Hi, I am doing the JetBrains Basic Kotlin course a...
# getting-started
Hi, I am doing the JetBrains Basic Kotlin course and suddenly, without any explanation, it threw the package into the mix.
Copy code
package cinema

fun main() {
    println("1 2 3 4 5 6 7 8")
    println("1 S S S S S S S S")
    println("2 S S S S S S S S")
    println("3 S S S S S S S S")
    println("4 S S S S S S S S")
    println("5 S S S S S S S S")
    println("6 S S S S S S S S")
    println("7 S S S S S S S  S")
No big, deal, I looked up package and very simple. However, when I put the code in IntelliJ it errors with Class 'MainKt' not found in module Six. The project I am using is called Six.
When you have code at the top level of a file named FileName.kt, Kotlin creates a class named FileNameKt by default. This is where MainKt comes from. However, you have Main.kt in a package named cinema, so you should use cinema.MainKt
Packages are a way for different libraries to use the same class names without issue. Google can have androidx.compose.ui.graphics.Point (Could have the package wrong), and I can have io.github.landrynorris.some.project.Point and there’s no conflict because the package specified which one you’re using.
Your options are: • either move your file Main.kt to a directory named "cinema" under the kotlin directory; • or run your application by clicking on the green arrow next to "fun main()" instead of trying to re-run the application from the Run dialog. The second option will recompile your file and will find the compiled class in the right place. But for the sake of code clarity, I would recommend the first option.
Just so you have the full picture, let me elaborate a little bit. On the JVM, functions cannot be top-level like in the Kotlin language - they all need to be part of a class. This is why, when you start a JVM program, you need to tell Java which class is the "main class" you want to run, meaning which class contains the
method to call as the entrypoint of the program. Now, simple class names are not unique. To really identify a class, you have to tell Java the "fully qualified name" of the class, which is the name of the package in which the class is, followed by a dot, followed by the "simple name" of the class. When you declare the top-level
function in Kotlin, the "main class" to use in order to run it will be the auto-generated class that contains the top-level declarations of the file. As Landry said, this generated class will have a simple name based on the file name (
), and the package of this class will be the package declared in the file (in your case,
). So in your case, without a
line at the top of the file, the fully qualified name of the main class is really just
, but with the
package cinema
at the top of the file, the fully qualified name of the main class is
Now, you're probably not calling Java yourself to run your program. In your case you're probably running it from your IDE by clicking on the green "play" icon next to your main function. However, behind the scenes, the IDE will infer the main class name to eventually run your program. Depending on what you click and how you run things, the IDE might not be trying to generate the main class name again (for instance, as Klitos said, if you try to re-run the same generated run configuration from the top-right of the IDE, chances are the main class name has been saved there and it won't work anymore after changing the package).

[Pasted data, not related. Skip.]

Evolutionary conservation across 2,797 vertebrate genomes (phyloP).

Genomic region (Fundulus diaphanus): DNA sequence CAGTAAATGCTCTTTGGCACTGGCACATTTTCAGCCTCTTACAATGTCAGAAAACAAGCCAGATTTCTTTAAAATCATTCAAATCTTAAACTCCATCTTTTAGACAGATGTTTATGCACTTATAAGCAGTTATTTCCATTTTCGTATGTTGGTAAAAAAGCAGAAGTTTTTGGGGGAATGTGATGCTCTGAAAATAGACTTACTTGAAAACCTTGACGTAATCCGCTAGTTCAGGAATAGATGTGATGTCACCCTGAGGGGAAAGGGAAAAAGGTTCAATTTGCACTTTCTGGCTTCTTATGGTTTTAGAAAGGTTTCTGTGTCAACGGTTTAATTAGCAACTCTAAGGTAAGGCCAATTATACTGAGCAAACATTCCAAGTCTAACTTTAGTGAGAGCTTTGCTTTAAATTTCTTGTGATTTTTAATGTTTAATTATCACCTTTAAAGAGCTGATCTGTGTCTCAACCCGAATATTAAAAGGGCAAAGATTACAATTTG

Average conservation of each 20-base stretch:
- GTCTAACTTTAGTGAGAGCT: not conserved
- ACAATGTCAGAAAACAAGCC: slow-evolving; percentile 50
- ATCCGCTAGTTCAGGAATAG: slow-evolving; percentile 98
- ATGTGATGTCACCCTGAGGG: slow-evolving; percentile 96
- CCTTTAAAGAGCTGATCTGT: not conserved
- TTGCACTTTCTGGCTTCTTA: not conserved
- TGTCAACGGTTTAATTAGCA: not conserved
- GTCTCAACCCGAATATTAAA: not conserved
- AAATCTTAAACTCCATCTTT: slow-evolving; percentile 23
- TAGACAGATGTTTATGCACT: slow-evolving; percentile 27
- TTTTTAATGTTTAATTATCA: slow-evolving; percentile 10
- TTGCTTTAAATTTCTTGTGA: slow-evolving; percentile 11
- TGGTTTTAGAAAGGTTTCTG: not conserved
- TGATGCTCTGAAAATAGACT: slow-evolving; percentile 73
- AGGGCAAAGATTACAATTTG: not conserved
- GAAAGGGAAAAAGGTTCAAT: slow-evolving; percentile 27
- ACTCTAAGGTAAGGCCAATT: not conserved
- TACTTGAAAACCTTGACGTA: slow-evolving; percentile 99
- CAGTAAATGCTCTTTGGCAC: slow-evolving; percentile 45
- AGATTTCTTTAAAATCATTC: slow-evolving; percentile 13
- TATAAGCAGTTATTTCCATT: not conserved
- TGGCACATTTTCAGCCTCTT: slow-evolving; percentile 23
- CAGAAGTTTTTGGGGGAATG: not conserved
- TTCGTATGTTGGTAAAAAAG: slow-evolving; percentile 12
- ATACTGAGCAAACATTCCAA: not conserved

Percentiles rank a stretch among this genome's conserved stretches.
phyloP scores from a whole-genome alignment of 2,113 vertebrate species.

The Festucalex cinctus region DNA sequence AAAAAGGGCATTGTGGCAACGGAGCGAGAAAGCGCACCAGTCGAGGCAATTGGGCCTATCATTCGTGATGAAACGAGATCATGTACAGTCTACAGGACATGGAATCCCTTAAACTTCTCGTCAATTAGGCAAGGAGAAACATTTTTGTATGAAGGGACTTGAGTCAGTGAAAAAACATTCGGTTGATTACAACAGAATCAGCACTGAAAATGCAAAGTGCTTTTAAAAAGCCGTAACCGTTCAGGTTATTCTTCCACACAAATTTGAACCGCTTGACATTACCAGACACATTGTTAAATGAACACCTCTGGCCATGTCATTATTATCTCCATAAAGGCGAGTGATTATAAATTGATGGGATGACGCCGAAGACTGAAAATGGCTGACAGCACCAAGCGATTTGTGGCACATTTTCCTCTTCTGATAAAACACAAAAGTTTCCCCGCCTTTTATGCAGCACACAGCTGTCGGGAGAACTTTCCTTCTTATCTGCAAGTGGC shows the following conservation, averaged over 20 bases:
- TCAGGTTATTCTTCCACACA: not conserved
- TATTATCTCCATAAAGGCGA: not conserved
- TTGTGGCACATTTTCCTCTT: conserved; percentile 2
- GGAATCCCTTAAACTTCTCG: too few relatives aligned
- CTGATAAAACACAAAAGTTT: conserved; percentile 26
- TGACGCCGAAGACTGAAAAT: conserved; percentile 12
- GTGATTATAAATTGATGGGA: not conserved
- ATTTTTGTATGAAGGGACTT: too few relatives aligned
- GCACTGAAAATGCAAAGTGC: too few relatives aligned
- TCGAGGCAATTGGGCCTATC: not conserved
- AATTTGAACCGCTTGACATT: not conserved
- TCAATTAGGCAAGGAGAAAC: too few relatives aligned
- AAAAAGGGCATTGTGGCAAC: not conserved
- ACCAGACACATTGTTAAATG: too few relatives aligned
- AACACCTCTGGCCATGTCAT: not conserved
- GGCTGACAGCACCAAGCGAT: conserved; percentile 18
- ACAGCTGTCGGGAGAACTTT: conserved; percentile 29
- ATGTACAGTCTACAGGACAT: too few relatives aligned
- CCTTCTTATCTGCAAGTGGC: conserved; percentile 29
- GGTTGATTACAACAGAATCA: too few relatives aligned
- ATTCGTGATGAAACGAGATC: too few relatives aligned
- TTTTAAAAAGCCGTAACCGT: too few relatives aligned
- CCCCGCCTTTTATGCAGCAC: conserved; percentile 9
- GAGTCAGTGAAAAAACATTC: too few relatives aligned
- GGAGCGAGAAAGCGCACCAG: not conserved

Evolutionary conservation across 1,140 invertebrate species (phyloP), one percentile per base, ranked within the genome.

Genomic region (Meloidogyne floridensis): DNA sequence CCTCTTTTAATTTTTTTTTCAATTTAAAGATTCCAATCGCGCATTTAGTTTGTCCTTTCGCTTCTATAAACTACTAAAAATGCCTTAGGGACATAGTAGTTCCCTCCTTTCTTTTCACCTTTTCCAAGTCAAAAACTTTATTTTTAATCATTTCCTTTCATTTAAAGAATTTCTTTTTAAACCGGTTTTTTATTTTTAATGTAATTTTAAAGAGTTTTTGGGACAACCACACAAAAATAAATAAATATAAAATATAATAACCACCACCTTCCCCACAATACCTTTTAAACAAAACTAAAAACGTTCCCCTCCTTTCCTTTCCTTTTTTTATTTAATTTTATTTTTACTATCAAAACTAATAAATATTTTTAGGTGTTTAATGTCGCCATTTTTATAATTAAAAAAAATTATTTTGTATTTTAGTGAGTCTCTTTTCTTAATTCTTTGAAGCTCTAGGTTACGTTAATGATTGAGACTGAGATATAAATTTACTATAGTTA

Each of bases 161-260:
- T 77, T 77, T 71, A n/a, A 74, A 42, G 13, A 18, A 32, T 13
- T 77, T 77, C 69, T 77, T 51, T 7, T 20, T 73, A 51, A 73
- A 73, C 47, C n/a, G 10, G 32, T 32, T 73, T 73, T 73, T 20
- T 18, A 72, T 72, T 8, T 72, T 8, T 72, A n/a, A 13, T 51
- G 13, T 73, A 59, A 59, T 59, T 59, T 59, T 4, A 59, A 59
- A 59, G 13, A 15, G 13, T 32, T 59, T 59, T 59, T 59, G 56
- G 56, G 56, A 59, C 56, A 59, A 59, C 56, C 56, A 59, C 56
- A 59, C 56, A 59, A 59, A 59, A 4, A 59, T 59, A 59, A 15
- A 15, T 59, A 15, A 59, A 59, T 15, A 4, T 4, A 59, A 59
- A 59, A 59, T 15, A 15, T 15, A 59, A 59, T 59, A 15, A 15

@Landry Norris, @Joffrey Ok, so under src I should have a folder for package name (cinema), and under that a file called Main.kt. So does this start with package cinema?
So does this start with package cinema?
Yes, the folder hierarchy is a convention of the placement, but the important bit is the
package cinema
line at the top of the file. This must stay even when you put the file under the
To keep things easy for another developer to understand, we generally match folder structure to package name. If I see foo.bar.baz.FooBar, I know to look in src/main/kotlin/foo/bar/baz/FooBar.kt
@Landry Norris there are 2 competing conventions for this. The first is the one we both follow (folders for all parts of the package), the other is what the Kotlin style guide mentions: no folders for the common part of all packages (the root package of the project). To be frank I tried omitting the root package a few times to try the convention, but there were some problems with IDEA so I just stuck to the usual java convention.
I guess I could see how that could be useful. I can’t imagine that working as well with tooling, though.
Probably going to regret asking but would you put any other files, apart from Main.kt, in the package folder?
You can definitely put multiple files in the directory of the package. Actually you should put all the files of the same package in that directory. By the way, if package line in a file doesn't match the subdirectory it lives in (in either of the 2 conventions above), the IDE will usually give you a warning on the package line. You didn't get a warning on
package cinema
because this location matches the other convention.
OK, i think I need to get to bigger projects before fully understanding this. Are the other files for diferent objects?
Files are a way to group related things together. In Java, only a single public class can exist in a given file, which forced devs to use many files. In Kotlin, it's not mandatory, but you can still use different files to group different classes and top-level declarations as you wish
OK, I can see how this helps with version control.